TUCSON, Ariz. ?- Jerry Kindall, the first person to ever win a College World Series title as both a player and a head coach, has been voted into the College Baseball Hall of Fame, the College Baseball Foundation announced today.
The Class of 2007, just the second to be elected to the hall, includes Kindall, his collegiate coach at Minnesota Dick Siebert, Kindall’s long-time rival at Arizona State Jim Brock, Chuck “Bobo” Brayton from Washington State and Bibb Falk from Texas among the coaches. The players voted in are Jim Abbott of Michigan, Pete Incaviglia of Oklahoma State, Fred Lynn of USC, John Olerud of Washington State, Phil Stephenson of Wichita Satte and Derek Tatsuno of Hawaii.
“I’m thrilled to be included with a number of legendary coaches and players,” Kindall said. “I’m truly humbled by the great honor and touched to be going into the Hall of Fame with my college coach Dick Siebert, from whom I learned everything about baseball, as well as my good friend Jim Brock.”
Kindall, who was a member of Minnesota’s 1956 College World Series team that defeated Arizona for the national championship, spent 24 years as the head coach at UA. He guided the Wildcats to three national championships in baseball, including UA’s first-ever team championship in any sport in 1976, and he holds the all-time wins record with an 860-579-7 coaching mark in Tucson.
A three-time national coach of the year, Kindall won three Pac-10 titles and a WAC pennant at Arizona. His teams advanced to the NCAA postseason 12 times during his tenure at UA and played in five College World Series in Omaha, Neb. At the CWS, he won three national championships over a 10-year span, taking home titles in 1976, 1980 and 1986.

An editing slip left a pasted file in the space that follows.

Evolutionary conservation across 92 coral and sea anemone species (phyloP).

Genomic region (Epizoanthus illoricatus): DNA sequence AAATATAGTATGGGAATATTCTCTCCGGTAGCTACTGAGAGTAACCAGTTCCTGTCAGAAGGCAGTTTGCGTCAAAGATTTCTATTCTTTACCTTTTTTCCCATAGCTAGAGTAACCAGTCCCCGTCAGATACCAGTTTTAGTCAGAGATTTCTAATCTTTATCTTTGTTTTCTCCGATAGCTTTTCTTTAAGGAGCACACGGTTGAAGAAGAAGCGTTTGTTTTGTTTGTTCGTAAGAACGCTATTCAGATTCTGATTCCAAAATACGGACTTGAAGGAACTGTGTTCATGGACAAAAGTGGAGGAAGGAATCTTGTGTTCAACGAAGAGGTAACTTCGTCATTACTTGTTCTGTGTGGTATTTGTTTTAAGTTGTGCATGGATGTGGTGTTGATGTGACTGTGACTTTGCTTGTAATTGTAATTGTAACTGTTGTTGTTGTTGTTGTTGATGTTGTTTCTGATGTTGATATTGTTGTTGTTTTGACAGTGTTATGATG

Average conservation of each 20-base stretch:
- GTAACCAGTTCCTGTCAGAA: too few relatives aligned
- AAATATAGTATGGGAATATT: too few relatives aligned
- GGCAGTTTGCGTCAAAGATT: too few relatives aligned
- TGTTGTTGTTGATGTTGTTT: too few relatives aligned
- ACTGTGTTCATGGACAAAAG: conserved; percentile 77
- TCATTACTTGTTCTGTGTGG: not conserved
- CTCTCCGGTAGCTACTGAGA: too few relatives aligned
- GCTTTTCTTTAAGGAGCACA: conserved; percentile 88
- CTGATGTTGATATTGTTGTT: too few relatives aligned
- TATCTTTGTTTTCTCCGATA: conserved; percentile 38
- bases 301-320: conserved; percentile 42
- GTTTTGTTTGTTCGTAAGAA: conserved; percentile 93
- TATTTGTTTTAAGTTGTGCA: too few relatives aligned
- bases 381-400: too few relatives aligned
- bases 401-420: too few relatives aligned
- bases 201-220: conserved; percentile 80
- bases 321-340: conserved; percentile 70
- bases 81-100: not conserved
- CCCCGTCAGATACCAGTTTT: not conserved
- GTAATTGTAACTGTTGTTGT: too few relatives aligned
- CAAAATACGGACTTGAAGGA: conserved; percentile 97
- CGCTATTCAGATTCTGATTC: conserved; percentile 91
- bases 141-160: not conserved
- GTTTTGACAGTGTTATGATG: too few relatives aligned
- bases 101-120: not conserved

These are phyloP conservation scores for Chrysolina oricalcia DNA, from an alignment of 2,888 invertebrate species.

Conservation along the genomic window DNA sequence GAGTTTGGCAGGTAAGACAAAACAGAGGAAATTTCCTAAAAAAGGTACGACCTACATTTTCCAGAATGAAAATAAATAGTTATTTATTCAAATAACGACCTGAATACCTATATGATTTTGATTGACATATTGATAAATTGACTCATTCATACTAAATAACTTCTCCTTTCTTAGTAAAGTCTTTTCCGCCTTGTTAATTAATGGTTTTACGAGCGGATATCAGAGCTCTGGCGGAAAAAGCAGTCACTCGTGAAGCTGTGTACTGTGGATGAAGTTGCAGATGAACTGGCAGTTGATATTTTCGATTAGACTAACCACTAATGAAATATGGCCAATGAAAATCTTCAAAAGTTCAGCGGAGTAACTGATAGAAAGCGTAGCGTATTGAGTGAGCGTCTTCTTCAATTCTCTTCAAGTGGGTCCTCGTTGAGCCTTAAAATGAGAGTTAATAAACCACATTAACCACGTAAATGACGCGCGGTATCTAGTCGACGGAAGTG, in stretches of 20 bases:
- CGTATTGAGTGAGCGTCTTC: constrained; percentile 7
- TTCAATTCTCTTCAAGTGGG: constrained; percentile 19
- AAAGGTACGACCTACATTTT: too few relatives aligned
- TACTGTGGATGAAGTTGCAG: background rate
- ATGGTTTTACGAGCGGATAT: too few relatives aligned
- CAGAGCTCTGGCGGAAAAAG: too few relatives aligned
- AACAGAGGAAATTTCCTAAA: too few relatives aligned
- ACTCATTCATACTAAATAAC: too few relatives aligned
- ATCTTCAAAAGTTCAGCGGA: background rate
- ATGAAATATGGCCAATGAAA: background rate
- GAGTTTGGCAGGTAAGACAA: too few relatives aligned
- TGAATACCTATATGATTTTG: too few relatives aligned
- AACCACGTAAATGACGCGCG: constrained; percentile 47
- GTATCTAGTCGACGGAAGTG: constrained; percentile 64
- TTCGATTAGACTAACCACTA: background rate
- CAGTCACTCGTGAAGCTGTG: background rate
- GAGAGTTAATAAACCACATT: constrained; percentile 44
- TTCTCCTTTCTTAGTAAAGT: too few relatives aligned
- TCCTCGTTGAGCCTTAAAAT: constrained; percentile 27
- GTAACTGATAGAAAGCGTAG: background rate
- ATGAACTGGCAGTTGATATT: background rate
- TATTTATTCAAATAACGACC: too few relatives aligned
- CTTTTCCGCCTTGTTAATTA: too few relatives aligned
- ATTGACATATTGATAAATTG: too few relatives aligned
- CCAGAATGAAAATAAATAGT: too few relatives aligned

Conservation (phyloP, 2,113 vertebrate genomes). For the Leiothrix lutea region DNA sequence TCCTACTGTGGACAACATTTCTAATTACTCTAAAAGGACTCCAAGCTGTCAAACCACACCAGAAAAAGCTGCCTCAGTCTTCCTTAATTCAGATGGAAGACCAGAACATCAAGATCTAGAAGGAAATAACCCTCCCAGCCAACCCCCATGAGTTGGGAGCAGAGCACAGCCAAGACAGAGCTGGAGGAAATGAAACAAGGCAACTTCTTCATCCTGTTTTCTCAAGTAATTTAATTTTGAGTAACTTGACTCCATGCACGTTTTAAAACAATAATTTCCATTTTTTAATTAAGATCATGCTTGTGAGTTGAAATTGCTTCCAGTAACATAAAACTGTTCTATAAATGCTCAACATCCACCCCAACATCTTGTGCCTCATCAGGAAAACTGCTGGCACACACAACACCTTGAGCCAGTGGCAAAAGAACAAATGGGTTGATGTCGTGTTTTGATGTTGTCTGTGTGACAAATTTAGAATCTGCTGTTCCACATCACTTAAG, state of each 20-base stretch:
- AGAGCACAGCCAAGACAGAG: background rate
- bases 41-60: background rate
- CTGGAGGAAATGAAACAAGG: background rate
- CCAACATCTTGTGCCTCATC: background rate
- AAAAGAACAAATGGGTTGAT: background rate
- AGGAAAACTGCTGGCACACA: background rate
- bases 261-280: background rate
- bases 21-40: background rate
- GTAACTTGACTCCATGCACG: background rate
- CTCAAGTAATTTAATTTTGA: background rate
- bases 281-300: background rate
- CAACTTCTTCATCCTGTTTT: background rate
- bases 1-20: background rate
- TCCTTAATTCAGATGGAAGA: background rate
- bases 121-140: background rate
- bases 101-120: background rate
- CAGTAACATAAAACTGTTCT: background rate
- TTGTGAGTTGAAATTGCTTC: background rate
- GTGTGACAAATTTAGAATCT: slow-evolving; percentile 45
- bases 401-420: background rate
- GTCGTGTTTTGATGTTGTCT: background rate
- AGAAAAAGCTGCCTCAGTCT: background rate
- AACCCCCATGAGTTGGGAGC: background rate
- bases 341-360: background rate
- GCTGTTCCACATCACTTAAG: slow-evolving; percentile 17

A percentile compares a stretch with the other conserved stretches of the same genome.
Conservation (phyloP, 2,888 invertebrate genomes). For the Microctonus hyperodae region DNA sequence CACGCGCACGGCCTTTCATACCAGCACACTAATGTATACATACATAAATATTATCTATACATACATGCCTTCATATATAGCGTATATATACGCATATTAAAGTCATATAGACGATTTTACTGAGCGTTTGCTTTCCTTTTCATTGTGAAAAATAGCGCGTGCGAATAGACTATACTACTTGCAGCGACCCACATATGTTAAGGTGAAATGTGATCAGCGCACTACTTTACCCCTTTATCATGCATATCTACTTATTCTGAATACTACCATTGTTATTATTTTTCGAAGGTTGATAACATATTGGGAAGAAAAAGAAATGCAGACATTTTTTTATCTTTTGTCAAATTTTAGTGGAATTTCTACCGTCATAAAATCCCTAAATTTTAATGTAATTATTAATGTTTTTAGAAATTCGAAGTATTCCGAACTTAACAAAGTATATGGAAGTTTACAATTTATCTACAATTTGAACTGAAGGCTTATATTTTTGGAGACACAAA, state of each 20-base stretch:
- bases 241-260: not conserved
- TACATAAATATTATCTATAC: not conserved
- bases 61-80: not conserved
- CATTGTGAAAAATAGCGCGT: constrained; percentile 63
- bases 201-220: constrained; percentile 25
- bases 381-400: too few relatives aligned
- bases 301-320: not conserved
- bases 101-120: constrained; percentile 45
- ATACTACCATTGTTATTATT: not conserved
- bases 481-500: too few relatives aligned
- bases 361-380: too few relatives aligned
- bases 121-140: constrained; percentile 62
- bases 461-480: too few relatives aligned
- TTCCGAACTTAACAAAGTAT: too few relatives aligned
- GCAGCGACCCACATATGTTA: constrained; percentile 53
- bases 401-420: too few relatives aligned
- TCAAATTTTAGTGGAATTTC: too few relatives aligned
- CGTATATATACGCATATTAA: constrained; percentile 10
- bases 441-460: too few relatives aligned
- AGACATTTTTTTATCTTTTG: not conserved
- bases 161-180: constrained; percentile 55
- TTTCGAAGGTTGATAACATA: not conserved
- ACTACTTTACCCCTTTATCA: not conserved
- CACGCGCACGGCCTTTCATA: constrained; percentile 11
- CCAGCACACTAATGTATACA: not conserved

His players garnered 34 first team All-America honors during his time at UA and a total of 71 were feted with all-conference recognition. A total of 209 players under Kindall signed professional baseball contracts, including 32 who went on to play in the Major Leagues.
Kindall coached three College World Series MVPs, four Pac-10 South Players of the Year and he guided current Boston Red Sox manager Terry Francona to the 1980 Golden Spikes Award, which is presented to the nation’s top collegiate baseball player.
Kindall, who graduated from Minnesota, was drafted by the Chicago Cubs and he spent eight seasons in the Major Leagues with the Cubs, the Cleveland Indians and the Minnesota Twins.
Kindall was inducted into the Arizona Athletics Hall of Fame in 1996 and the University of Minnesota Athletics Hall of Fame in 1995. In January of 2004 Arizona renamed its baseball facility Jerry Kindall Field at Frank Sancet Stadium.
“I’m very happy for Coach Kindall and he is very deserving of this great honor,” current Arizona head coach Andy Lopez said. “Coach was grateful enough to invite me as a young man to play his great Arizona teams when I was just starting out in coaching at Cal State Dominguez Hills. He mostly beat us up every year, but the way his teams played became a valuable teaching tool for me with my players.”
Kindall, who retired as the Wildcats’ skipper in 1996, and his wife, Diane, still call Tucson home.